The tampon applicators herein may be fabricated by any method known in the art of forming or shaping plastic materials. For example, an extrusion process, either alone or in combination with other forming or molding operations, may be used. By varying the size and configuration of the die opening of the extruder, different forms, such as tubes of varying thickness and widths, sheets and other shapes may be fabricated. The starch composition leaving the extruder is typically hot and malleable and may be thermomolded. Methods for extruding starches are well known in the art. See, for example, R.Chinnaswamy and M. A. Hanna, J. Fd. Sci., 53:3, pp. 834-838 (1988); and C. Mercier, P. Linko, J. M. Harper, Extrusion Cooking, The American Association of Cereal Chemists, Inc. St. Paul, Minn., 1989. Other methods, including injection molding, blow molding, extrusion/blow molding, stamping and casting, and combinations thereof, may be employed herein.
Whatever method is chosen, it is critical that the finished tampon applicator have a substantially rigid shape and retain some tensile strength and plasticity along with a water-dispersible, biodegradable character.
In the examples which follow, all parts and percentages are given by weight and all temperatures are in degrees Celsius unless otherwise noted. Reagent percentages are based on dry starch.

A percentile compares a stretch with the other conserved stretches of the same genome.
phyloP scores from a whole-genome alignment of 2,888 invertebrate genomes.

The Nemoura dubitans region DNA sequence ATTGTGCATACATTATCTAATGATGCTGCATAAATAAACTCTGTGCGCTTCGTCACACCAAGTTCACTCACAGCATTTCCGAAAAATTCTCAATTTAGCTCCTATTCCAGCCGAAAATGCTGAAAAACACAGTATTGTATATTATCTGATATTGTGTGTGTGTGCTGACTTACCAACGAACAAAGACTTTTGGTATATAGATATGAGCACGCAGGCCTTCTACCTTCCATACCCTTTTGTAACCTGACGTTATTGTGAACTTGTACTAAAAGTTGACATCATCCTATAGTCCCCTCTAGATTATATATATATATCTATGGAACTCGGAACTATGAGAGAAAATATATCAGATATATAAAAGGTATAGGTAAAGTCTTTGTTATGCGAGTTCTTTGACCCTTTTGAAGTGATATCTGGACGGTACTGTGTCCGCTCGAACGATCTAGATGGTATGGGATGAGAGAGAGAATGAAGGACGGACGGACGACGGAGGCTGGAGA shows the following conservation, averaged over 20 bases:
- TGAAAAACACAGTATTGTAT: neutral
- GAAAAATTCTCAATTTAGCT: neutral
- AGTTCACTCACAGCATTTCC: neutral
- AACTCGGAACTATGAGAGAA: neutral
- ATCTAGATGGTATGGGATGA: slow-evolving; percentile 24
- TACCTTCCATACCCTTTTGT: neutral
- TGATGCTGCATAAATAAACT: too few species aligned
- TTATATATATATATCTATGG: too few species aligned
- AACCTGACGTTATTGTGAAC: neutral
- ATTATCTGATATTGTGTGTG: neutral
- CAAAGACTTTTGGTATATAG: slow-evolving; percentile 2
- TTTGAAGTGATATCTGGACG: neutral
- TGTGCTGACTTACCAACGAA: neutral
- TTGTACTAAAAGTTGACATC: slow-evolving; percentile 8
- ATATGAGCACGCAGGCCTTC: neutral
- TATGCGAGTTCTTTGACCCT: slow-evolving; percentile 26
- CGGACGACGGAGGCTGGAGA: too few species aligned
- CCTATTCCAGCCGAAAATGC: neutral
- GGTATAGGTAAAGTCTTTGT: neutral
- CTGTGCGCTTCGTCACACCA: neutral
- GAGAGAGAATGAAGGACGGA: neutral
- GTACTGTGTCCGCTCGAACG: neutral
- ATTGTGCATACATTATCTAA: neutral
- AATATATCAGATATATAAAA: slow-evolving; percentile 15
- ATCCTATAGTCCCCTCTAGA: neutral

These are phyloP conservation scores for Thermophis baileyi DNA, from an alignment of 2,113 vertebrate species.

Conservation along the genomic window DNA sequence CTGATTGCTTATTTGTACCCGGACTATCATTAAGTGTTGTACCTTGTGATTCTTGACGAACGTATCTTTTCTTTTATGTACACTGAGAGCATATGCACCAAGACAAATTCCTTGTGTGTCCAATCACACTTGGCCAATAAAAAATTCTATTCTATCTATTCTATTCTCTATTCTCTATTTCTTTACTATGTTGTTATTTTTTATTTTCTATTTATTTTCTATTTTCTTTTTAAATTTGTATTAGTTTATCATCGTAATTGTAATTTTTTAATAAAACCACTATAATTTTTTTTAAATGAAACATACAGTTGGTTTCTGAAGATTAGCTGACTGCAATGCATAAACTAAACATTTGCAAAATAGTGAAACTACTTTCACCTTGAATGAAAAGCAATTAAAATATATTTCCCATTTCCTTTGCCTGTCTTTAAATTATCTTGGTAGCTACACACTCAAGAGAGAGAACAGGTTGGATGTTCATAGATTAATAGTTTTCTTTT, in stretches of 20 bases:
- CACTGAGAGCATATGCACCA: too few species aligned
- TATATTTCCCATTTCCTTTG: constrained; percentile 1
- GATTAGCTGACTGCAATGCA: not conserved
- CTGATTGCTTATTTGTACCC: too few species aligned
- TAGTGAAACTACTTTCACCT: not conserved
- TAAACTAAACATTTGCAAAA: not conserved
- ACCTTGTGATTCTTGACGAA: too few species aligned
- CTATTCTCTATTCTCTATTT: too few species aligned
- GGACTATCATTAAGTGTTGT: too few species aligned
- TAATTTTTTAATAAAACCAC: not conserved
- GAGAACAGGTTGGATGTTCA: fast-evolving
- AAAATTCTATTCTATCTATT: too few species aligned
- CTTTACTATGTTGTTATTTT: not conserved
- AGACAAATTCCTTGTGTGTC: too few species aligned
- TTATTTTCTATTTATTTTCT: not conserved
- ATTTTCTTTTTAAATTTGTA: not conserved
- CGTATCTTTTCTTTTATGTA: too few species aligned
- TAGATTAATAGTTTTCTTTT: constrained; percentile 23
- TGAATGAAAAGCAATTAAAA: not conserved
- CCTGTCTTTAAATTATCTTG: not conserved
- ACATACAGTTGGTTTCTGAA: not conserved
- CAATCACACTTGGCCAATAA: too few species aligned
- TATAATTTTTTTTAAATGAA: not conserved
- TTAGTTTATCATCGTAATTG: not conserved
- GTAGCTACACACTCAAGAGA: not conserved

This example illustrates the preparation of the starch-containing compositions and tampon applicators of this invention.
The compositions set forth in Table 1 were prepared by the methods described below and in the footnotes to Table 1.
The starch, sorbitol solution, water and dextrin, where applicable, were blended and cooked in a boiling water bath for 20 minutes. In the alternative, the composition was cooked at 149° C. (300° F.) to gelatinization in a jet-cooker.
Where applicable, the compositions were treated after cooking with glyoxal to lightly crosslink the dispersed starch.
TABLE 1__________________________________________________________________________Characteristics of BiodegradablePlacticized Starch CompositionsaWet Filmd Thickness (in.) Starch (g) Water (g) Dextrinb (g) Glyoxalc (ml) Load (g) Elongation (%) TEAe__________________________________________________________________________ 0.006 22 15 17 -- 982.0 35.00 294.00 0.006 22 15 17 0.5 717.5 54.30 339.20 0.006 22 15 17 1.0 631.0 69.40 359.80 0.006 22 15 17 5.0 694.0 68.00 386.00 0.006 22 15 17 10.0 1032.0 53.00 482.000.01 22 15 17 -- 976.0 48.00 412.000.01 22 15 17 0.5 717.5 54.30 339.200.01 22 15 17 1.0 796.0 46.30 319.200.01 22 15 17 5.0 803.0 71.00 454.150.01 22 15 17 10.0 660.0 51.00 272.000.01 17 20 17 -- 10.8 33.87 3.100.01 22 20 12 -- 24.4 35.00 7.700.02 22 15 17 -- 1775.0 39.40 601.00.02 22 15 17 0.5 1476.0 44.00 562.80.02 22 15 17 1.0 1337.0 48.34 559.00.02 22 15 17 5.0 1367.0 166.00 1517.00.02 22 15 17 10.0 1979.0 35.06 --0.02 17 20 17 -- 14.0 40.00 5.10.02 22 20 12 -- 36.6 27.80 8.9__________________________________________________________________________ a All compositions contained 41 g of a 40.3% solution of sorbitol in water. b All compositions employed an acidconverted, fluidity corn starch, having a Water Fluidity of 67 (Flogel G, National Starch and Chemical Corporation). c After the starch had been cooked, glyoxal, in amounts indicated above, was added to the composition to lightly crosslink the starch and increase resultant starch film strength. d The average moisture content of the films after drying ranged from 8 to 12%. e Total Engergy Absorbed.